many of them are still in existence, in his well known and 
peculiar handwriting. 

Within less than three years after his removal to the 
town, a sufficient endowment had been raised. Within an 
other year, the building was completed; and directly thereaf 
ter the Academy was put in operation. 

Until his death, he remained closely connected with it; 
being for many years Secretary, Treasurer or President of 
the Board of Trustees, and at times holding all these offices, 
and performing their duties. lie prepared the reports; he 
invested and made available its funds ; he procured for it 
the grant of the lot of land(number 15,in the Township of Ca- 
millus,)which formed a large part of its property ; and during 
the last 30 years of his life, while he was carrying on a very 
large professional business, was weighed down by political 
cares and labors, and was rearing and educating h is large fami 
ly, he gave the same attention to the interests of the Acade- 


my, conducting its afiairs, investing and collecting the in 
come of its property, collecting the tuition bill?, and giving 
personal attention to the course of instruction iu the School, 
with apparently the same zeal and interest and affection 
with which he had assisted in laying the foundation of the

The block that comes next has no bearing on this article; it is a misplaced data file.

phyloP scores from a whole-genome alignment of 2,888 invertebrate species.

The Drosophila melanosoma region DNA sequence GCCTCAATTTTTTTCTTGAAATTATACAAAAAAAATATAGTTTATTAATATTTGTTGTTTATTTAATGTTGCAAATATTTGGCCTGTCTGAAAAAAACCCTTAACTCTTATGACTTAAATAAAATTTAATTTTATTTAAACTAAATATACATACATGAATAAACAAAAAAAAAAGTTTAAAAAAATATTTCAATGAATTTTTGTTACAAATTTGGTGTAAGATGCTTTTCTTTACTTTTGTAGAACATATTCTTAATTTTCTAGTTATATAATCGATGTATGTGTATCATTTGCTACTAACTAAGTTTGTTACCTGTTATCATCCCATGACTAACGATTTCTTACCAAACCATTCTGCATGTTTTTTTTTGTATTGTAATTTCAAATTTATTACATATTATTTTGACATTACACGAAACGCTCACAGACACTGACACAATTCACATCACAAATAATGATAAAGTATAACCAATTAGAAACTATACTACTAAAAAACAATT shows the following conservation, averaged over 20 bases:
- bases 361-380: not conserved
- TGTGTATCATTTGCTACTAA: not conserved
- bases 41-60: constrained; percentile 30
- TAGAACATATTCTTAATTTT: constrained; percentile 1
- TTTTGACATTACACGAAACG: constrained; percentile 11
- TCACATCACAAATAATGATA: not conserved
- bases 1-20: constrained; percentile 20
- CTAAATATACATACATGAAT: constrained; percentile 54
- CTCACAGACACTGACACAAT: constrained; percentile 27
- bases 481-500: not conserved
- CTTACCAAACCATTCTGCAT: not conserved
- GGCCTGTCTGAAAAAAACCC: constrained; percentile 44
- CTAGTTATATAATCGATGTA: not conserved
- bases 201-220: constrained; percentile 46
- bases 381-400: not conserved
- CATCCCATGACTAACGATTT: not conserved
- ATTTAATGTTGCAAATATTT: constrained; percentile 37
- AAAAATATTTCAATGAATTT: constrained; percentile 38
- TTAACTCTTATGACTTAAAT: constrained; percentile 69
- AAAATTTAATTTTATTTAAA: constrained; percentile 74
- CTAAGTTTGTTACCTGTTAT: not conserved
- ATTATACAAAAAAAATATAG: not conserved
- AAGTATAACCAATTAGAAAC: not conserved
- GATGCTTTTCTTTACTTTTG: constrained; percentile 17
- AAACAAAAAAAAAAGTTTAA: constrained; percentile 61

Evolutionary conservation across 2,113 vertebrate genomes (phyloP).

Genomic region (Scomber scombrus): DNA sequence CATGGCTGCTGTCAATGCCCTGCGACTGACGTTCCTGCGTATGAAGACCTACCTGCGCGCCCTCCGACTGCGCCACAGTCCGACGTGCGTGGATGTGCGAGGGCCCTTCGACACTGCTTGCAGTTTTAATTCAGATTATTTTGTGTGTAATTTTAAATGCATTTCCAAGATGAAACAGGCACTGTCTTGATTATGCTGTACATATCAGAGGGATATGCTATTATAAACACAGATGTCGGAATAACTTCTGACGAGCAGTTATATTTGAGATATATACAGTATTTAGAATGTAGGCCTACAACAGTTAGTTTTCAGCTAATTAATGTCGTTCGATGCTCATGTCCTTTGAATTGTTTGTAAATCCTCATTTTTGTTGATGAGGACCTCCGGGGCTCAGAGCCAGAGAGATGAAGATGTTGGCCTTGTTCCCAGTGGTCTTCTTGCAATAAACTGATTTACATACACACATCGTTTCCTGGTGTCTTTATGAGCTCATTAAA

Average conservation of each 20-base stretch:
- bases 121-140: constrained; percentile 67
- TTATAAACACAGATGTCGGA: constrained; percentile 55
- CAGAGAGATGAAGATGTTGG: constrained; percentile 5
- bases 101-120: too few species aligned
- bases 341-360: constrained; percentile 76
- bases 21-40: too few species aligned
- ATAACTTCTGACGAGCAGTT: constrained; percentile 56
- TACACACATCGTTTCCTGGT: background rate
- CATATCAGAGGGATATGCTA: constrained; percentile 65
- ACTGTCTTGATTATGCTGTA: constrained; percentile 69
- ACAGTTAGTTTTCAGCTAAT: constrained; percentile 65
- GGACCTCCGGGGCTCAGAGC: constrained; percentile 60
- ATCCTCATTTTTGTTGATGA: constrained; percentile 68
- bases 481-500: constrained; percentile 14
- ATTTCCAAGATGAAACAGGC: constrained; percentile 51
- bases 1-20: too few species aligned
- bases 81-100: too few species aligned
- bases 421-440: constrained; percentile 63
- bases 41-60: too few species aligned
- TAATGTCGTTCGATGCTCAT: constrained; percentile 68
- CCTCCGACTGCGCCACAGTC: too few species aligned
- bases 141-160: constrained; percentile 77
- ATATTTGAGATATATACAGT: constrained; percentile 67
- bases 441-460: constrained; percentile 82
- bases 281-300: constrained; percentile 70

Institution, in his earliest manhood. 

Besides this active political and professional life, and his 
zealous labors in behalf ot the Academy, he was the com 
mon adviser and friend of the people of the town, and of 
many in the surrounding towns for long distances. The natu 
ral kindness of his heart, the fairness and openness of his 
mind, his love of truth and justice, and fair dealing, his 
dislike of strife, and his hatred of litigiousness, made him 
the general arbitrator and peace-maker of the neighborhood; 
he brought and defended no suits which could be avoided 
by any efforts at peace-making, short of most serious sacri 
fices; and, with all his other occupations, he superintended 
the large farm he had acquired, giving much care and no 
little time to its management. He seemed rarely happier 
than when he could turn his back upon the Courts and his 
law office and give himself up to the care of his farm. He